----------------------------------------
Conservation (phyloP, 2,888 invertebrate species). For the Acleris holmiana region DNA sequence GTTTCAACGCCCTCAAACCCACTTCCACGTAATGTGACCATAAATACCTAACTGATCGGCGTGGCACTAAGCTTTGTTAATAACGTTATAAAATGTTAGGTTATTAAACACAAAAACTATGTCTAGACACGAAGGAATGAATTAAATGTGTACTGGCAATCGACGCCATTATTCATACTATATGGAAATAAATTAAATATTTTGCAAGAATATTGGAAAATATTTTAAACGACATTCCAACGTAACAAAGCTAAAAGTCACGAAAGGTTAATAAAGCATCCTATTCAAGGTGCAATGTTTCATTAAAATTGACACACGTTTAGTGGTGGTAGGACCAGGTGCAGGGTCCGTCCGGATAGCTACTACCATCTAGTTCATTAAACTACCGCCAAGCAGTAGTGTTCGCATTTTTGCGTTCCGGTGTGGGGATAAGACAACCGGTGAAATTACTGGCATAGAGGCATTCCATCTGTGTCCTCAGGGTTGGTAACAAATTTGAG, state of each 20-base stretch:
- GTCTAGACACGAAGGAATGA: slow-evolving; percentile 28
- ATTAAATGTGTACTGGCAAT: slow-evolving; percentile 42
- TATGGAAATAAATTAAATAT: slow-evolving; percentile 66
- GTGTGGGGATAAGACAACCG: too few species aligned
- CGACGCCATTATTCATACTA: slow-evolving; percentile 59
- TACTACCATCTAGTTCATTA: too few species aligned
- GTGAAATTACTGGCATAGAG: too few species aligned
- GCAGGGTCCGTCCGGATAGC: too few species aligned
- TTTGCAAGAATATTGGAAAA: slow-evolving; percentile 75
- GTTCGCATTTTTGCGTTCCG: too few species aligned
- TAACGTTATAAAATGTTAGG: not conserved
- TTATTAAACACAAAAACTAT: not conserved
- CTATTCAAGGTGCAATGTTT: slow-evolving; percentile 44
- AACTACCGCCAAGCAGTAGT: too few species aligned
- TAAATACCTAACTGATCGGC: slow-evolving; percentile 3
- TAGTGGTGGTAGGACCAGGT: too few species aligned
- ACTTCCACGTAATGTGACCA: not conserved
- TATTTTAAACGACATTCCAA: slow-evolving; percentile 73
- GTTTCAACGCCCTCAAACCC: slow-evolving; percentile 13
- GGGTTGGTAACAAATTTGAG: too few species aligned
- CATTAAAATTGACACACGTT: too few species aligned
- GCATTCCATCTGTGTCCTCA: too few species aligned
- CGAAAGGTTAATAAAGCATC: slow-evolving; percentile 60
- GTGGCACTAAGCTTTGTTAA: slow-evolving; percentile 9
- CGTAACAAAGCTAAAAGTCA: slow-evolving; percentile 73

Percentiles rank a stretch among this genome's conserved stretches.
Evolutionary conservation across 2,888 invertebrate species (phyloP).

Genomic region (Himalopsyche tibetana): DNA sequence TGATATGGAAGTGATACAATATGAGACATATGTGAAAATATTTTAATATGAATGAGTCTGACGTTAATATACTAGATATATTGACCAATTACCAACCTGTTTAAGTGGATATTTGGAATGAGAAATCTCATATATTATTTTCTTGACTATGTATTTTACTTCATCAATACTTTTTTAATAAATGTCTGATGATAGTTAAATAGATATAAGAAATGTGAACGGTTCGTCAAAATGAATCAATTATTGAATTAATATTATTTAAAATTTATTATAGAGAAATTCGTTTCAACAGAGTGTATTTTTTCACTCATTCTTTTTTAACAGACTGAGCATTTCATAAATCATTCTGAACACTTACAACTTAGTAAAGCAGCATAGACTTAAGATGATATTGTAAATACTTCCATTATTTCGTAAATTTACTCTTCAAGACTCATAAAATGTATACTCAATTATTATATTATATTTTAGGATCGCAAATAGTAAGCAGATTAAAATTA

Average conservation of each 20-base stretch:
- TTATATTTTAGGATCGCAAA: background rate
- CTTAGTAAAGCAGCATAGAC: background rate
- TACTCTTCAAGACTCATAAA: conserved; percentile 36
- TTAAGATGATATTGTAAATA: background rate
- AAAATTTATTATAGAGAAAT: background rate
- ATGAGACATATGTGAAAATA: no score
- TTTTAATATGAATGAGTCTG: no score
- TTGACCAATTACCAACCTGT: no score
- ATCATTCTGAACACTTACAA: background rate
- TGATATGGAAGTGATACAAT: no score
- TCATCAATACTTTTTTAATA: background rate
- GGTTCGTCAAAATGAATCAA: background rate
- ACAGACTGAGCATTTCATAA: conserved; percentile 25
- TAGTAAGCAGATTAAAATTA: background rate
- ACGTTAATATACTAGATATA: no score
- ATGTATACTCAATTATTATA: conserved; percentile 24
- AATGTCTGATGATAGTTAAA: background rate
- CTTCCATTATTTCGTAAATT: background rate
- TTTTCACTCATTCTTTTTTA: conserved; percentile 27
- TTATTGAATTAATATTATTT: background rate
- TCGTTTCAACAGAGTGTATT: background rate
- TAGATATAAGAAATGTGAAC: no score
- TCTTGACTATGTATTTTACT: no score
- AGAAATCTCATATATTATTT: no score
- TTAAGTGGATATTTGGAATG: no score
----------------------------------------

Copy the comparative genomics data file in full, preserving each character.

Conservation (phyloP, 2,888 invertebrate species). For the Acleris holmiana region DNA sequence GTTTCAACGCCCTCAAACCCACTTCCACGTAATGTGACCATAAATACCTAACTGATCGGCGTGGCACTAAGCTTTGTTAATAACGTTATAAAATGTTAGGTTATTAAACACAAAAACTATGTCTAGACACGAAGGAATGAATTAAATGTGTACTGGCAATCGACGCCATTATTCATACTATATGGAAATAAATTAAATATTTTGCAAGAATATTGGAAAATATTTTAAACGACATTCCAACGTAACAAAGCTAAAAGTCACGAAAGGTTAATAAAGCATCCTATTCAAGGTGCAATGTTTCATTAAAATTGACACACGTTTAGTGGTGGTAGGACCAGGTGCAGGGTCCGTCCGGATAGCTACTACCATCTAGTTCATTAAACTACCGCCAAGCAGTAGTGTTCGCATTTTTGCGTTCCGGTGTGGGGATAAGACAACCGGTGAAATTACTGGCATAGAGGCATTCCATCTGTGTCCTCAGGGTTGGTAACAAATTTGAG, state of each 20-base stretch:
- GTCTAGACACGAAGGAATGA: slow-evolving; percentile 28
- ATTAAATGTGTACTGGCAAT: slow-evolving; percentile 42
- TATGGAAATAAATTAAATAT: slow-evolving; percentile 66
- GTGTGGGGATAAGACAACCG: too few species aligned
- CGACGCCATTATTCATACTA: slow-evolving; percentile 59
- TACTACCATCTAGTTCATTA: too few species aligned
- GTGAAATTACTGGCATAGAG: too few species aligned
- GCAGGGTCCGTCCGGATAGC: too few species aligned
- TTTGCAAGAATATTGGAAAA: slow-evolving; percentile 75
- GTTCGCATTTTTGCGTTCCG: too few species aligned
- TAACGTTATAAAATGTTAGG: not conserved
- TTATTAAACACAAAAACTAT: not conserved
- CTATTCAAGGTGCAATGTTT: slow-evolving; percentile 44
- AACTACCGCCAAGCAGTAGT: too few species aligned
- TAAATACCTAACTGATCGGC: slow-evolving; percentile 3
- TAGTGGTGGTAGGACCAGGT: too few species aligned
- ACTTCCACGTAATGTGACCA: not conserved
- TATTTTAAACGACATTCCAA: slow-evolving; percentile 73
- GTTTCAACGCCCTCAAACCC: slow-evolving; percentile 13
- GGGTTGGTAACAAATTTGAG: too few species aligned
- CATTAAAATTGACACACGTT: too few species aligned
- GCATTCCATCTGTGTCCTCA: too few species aligned
- CGAAAGGTTAATAAAGCATC: slow-evolving; percentile 60
- GTGGCACTAAGCTTTGTTAA: slow-evolving; percentile 9
- CGTAACAAAGCTAAAAGTCA: slow-evolving; percentile 73

Percentiles rank a stretch among this genome's conserved stretches.
Evolutionary conservation across 2,888 invertebrate species (phyloP).

Genomic region (Himalopsyche tibetana): DNA sequence TGATATGGAAGTGATACAATATGAGACATATGTGAAAATATTTTAATATGAATGAGTCTGACGTTAATATACTAGATATATTGACCAATTACCAACCTGTTTAAGTGGATATTTGGAATGAGAAATCTCATATATTATTTTCTTGACTATGTATTTTACTTCATCAATACTTTTTTAATAAATGTCTGATGATAGTTAAATAGATATAAGAAATGTGAACGGTTCGTCAAAATGAATCAATTATTGAATTAATATTATTTAAAATTTATTATAGAGAAATTCGTTTCAACAGAGTGTATTTTTTCACTCATTCTTTTTTAACAGACTGAGCATTTCATAAATCATTCTGAACACTTACAACTTAGTAAAGCAGCATAGACTTAAGATGATATTGTAAATACTTCCATTATTTCGTAAATTTACTCTTCAAGACTCATAAAATGTATACTCAATTATTATATTATATTTTAGGATCGCAAATAGTAAGCAGATTAAAATTA

Average conservation of each 20-base stretch:
- TTATATTTTAGGATCGCAAA: background rate
- CTTAGTAAAGCAGCATAGAC: background rate
- TACTCTTCAAGACTCATAAA: conserved; percentile 36
- TTAAGATGATATTGTAAATA: background rate
- AAAATTTATTATAGAGAAAT: background rate
- ATGAGACATATGTGAAAATA: no score
- TTTTAATATGAATGAGTCTG: no score
- TTGACCAATTACCAACCTGT: no score
- ATCATTCTGAACACTTACAA: background rate
- TGATATGGAAGTGATACAAT: no score
- TCATCAATACTTTTTTAATA: background rate
- GGTTCGTCAAAATGAATCAA: background rate
- ACAGACTGAGCATTTCATAA: conserved; percentile 25
- TAGTAAGCAGATTAAAATTA: background rate
- ACGTTAATATACTAGATATA: no score
- ATGTATACTCAATTATTATA: conserved; percentile 24
- AATGTCTGATGATAGTTAAA: background rate
- CTTCCATTATTTCGTAAATT: background rate
- TTTTCACTCATTCTTTTTTA: conserved; percentile 27
- TTATTGAATTAATATTATTT: background rate
- TCGTTTCAACAGAGTGTATT: background rate
- TAGATATAAGAAATGTGAAC: no score
- TCTTGACTATGTATTTTACT: no score
- AGAAATCTCATATATTATTT: no score
- TTAAGTGGATATTTGGAATG: no score